Testing an alkaline and saline disposable battery charger

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Testing an alkaline and saline disposable battery charger




by Christophe » 29/04/07, 09:49

I'm testing a battery charger ... disposable.

Yes, you read that right ... it is not a simple conventional battery charger but an electronic charger allowing the recharging of so-called disposable saline and alkaline batteries.

Apparently recharging a disposable battery is far from a miracle, but the heating due to recharging with a DC charger damaged the battery (which eventually leaked or worse exploded during heating).

The trick of this charger is a controlled impulse charge allowing the recharging of disposable batteries.

The first tests I carried out were rather conclusive:

- recharging of a 9V battery over 5 years old: from 0.0V it went to 10,3V at the end of the charge
- charging of 4 AA panasonic alkaline batteries which went from 0,4 V (approximately) to 1,6 V
- no overheating of the charger, batteries or rechargeable batteries
- fairly quick recharge (3 hours max for the fully discharged 9V battery)

I am a little lacking in old batteries since we are not used to using them ... I now have to test the load resistance of these "recharged disposable batteries" and the number of possible recharges.

For this I bought an anti-ecological product: a Mini MagLite AA which has already emptied 2 batteries (new not recharged) in one night (less than 10 h) :D They are decidedly very strong, these Americans for overconsumption ...

Perhaps the ideal would be to plot the discharge curves hour by hour. What do you think? And do you have any ideas to further test the performance of this charger (which will, if the performance follows, quickly offered on the shop for a very democratic price compared to conventional chargers)

ps: this charger charges (and optimizes the lifespan) obviously also the "classic" batteries: NiMh and NiCd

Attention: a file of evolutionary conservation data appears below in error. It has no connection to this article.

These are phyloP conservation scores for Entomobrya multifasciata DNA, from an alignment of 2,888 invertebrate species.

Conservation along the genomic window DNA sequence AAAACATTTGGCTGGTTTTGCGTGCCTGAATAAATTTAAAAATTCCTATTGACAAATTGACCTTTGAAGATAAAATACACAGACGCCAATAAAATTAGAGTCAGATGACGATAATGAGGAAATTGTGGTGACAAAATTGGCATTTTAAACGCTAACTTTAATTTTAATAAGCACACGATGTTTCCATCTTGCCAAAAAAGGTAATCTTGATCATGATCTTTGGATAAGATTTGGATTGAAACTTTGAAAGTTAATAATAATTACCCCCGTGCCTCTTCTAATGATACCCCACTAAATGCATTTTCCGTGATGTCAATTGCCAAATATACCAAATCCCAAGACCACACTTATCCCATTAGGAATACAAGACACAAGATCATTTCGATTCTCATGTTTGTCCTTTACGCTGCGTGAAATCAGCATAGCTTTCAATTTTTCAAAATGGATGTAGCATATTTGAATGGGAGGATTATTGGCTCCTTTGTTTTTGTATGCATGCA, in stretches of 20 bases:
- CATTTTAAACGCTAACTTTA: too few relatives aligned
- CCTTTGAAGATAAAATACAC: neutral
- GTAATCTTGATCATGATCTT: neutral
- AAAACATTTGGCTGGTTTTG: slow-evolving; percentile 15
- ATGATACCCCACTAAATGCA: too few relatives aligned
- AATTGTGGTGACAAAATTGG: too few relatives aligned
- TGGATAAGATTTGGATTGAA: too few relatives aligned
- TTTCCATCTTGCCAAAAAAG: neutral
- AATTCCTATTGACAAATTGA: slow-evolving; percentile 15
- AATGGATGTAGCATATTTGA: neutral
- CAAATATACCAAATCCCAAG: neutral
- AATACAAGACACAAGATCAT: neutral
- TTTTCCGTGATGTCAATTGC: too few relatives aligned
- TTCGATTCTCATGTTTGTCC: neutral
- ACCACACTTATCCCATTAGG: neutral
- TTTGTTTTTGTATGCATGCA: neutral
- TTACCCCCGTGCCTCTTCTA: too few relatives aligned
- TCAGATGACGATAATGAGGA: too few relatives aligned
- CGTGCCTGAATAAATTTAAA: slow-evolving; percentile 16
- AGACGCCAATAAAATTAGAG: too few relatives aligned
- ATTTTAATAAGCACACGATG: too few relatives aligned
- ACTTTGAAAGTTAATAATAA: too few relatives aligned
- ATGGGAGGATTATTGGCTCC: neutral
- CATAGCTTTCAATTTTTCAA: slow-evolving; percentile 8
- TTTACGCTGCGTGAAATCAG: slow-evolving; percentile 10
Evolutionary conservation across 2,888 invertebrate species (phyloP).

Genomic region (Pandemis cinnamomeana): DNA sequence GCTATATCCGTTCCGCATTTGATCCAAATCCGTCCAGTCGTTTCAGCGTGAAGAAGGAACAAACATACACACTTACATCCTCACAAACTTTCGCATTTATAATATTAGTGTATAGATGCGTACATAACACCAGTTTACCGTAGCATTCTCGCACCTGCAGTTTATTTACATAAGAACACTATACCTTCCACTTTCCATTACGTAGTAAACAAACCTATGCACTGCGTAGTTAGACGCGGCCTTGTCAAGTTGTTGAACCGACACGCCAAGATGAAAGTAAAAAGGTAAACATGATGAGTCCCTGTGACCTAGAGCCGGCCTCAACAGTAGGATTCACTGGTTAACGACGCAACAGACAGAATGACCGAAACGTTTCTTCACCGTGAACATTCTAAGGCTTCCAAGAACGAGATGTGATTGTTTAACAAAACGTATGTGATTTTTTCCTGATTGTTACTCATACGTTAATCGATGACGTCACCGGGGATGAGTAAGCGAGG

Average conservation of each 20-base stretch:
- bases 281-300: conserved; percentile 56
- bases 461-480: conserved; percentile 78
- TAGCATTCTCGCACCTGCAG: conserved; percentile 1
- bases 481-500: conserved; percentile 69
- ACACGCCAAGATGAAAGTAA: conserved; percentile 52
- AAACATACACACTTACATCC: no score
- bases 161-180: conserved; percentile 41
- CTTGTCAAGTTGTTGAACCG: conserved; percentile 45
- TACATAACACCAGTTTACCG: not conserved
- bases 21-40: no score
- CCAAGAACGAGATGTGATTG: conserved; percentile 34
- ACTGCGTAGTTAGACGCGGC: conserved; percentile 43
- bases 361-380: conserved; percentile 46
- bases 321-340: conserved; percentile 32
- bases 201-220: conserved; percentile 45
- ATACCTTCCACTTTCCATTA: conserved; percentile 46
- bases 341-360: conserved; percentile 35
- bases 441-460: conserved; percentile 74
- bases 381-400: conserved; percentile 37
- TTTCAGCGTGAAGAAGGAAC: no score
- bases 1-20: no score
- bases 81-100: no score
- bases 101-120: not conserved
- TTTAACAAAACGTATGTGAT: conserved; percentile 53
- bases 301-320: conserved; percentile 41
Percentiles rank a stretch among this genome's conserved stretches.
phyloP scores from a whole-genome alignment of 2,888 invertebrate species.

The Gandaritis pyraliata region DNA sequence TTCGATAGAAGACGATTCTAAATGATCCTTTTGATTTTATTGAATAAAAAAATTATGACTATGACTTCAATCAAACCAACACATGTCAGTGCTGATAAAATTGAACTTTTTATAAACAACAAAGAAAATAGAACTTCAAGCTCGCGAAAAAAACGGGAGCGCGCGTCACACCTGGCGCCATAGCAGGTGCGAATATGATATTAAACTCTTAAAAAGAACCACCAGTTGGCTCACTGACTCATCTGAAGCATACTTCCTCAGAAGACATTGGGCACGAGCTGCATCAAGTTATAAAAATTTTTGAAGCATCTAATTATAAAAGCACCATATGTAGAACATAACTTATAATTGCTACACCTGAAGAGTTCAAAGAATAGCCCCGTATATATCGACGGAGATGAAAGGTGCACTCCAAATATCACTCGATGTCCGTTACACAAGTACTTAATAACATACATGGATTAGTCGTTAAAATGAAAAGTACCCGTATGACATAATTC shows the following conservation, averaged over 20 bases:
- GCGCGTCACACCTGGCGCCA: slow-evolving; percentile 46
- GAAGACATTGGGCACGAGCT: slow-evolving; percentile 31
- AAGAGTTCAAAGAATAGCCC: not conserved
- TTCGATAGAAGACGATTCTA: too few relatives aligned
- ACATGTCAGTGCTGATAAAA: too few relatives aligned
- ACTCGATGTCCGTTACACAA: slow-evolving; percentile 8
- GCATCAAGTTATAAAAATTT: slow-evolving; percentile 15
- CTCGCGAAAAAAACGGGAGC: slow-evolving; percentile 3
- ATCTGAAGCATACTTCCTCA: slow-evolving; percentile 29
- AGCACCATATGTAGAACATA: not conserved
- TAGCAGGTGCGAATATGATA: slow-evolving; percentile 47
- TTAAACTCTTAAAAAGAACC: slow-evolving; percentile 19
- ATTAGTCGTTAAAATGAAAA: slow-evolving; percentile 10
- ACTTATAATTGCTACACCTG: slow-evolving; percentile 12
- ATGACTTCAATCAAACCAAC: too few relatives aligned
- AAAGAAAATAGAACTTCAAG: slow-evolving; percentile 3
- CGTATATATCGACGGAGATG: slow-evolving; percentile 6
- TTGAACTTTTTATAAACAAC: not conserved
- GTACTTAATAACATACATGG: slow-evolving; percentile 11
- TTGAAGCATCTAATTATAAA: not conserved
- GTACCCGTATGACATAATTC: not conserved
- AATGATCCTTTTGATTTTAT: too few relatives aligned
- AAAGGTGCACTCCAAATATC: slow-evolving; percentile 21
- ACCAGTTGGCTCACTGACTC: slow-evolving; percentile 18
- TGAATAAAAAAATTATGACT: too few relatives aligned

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Obelix
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by Obelix » 29/04/07, 11:03

Hello,

This manipulation has already been carried out on another forum and in a yahoo group !!
To know everything:
www.tunecharger.com
yahoo TuneCharger group

Have a good day

Obelix
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by Christophe » 29/04/07, 11:12

Ah yes you remember this site, the internal technology must be similar in any case ...
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by elephant » 29/04/07, 12:20

excellent news, because some devices like CD player, flashlights poorly digest the batteries due to insufficient nominal voltage. (1,2 volts), hence ridiculously low autonomy

in addition this charger in my opinion must be softer for normal batteries.

recycling 10 or 20 X an alkaline battery will already be a big step forward

can we know the brand?
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by SixK » 29/04/07, 17:13

a device like this should also be of interest for rechargeable batteries. Because even with a continuous device that controls the charge, the battery deteriorates when heated ...

It's for when in the shop! ? : =)

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by nialabert » 29/04/07, 18:55

for the theory it is here: The world of batteries
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by elephant » 29/04/07, 19:19

Great ! Thank you Nialabert! :D :D :D
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by Christophe » 29/04/07, 22:29

Answers to your questions within a week.

I am at 4 charge discharge cycles for 2 AA Duracell, the manual says between 10 and 20 possible.
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by Christophe » 25/06/07, 14:47

After various rather successful tests, here are 3 comparative discharge curves:

Image
Image
Image

More info on the product sheet:
Image

Discussion on forums: https://www.econologie.com/forums/batboostor ... t3777.html
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